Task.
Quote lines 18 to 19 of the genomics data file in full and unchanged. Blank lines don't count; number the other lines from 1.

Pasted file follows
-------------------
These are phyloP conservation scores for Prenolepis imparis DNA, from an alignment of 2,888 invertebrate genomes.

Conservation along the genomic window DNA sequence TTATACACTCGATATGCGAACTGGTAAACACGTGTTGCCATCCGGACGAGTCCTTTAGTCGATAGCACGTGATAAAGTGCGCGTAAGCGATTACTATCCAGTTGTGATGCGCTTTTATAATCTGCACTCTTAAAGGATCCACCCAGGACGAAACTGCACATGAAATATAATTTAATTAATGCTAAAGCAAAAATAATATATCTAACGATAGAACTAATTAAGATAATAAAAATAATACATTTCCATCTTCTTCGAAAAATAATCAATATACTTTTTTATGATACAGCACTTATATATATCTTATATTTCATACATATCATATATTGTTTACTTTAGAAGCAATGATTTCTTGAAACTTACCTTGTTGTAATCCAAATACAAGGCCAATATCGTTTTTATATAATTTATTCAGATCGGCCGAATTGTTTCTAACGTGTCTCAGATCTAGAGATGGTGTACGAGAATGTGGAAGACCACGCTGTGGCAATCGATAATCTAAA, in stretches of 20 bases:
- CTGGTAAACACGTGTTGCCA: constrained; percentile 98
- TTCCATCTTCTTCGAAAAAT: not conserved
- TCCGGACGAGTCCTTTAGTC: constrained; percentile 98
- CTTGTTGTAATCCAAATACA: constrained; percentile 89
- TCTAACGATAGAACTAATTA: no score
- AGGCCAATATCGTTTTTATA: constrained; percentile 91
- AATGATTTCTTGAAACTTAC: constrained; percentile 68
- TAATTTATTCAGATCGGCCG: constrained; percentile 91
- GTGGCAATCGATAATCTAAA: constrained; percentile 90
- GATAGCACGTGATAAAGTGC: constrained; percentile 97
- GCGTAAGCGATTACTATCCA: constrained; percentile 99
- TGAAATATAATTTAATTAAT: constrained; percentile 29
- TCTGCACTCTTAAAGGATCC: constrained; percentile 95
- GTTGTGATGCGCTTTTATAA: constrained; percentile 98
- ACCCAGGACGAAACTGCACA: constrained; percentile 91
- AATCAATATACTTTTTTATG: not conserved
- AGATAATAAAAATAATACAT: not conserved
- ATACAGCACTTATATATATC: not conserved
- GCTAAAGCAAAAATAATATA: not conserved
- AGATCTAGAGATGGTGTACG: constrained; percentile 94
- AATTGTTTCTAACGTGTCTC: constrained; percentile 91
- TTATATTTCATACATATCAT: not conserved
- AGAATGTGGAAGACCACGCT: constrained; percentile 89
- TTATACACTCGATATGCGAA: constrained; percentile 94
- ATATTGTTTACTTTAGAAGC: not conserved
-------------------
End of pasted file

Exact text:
- AATCAATATACTTTTTTATG: not conserved
- AGATAATAAAAATAATACAT: not conserved